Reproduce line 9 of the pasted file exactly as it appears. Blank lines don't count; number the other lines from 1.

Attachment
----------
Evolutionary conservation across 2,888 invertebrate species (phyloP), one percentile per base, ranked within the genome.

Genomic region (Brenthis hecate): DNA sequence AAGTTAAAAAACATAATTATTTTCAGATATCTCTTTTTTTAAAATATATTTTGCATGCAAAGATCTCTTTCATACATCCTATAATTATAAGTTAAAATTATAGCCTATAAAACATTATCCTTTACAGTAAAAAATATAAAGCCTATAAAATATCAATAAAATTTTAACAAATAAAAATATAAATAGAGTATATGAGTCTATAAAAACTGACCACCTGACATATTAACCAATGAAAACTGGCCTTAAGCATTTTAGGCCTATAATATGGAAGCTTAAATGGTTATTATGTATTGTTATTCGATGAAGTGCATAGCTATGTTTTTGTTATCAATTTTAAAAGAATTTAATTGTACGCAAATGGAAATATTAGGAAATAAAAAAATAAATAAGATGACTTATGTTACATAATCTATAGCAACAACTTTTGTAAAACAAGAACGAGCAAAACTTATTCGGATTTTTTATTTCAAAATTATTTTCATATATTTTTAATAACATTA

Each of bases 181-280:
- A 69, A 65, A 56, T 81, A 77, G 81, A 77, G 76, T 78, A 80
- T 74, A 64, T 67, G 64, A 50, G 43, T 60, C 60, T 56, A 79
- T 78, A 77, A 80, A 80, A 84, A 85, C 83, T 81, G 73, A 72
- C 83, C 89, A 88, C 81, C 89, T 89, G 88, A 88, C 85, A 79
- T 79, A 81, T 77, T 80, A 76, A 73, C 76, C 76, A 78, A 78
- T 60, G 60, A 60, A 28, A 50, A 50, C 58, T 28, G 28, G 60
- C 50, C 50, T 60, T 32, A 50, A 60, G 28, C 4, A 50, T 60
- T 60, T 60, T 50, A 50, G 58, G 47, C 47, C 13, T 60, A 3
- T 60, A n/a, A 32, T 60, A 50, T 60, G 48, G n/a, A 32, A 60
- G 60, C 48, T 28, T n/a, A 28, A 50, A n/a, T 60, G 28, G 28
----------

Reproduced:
- T 60, G 60, A 60, A 28, A 50, A 50, C 58, T 28, G 28, G 60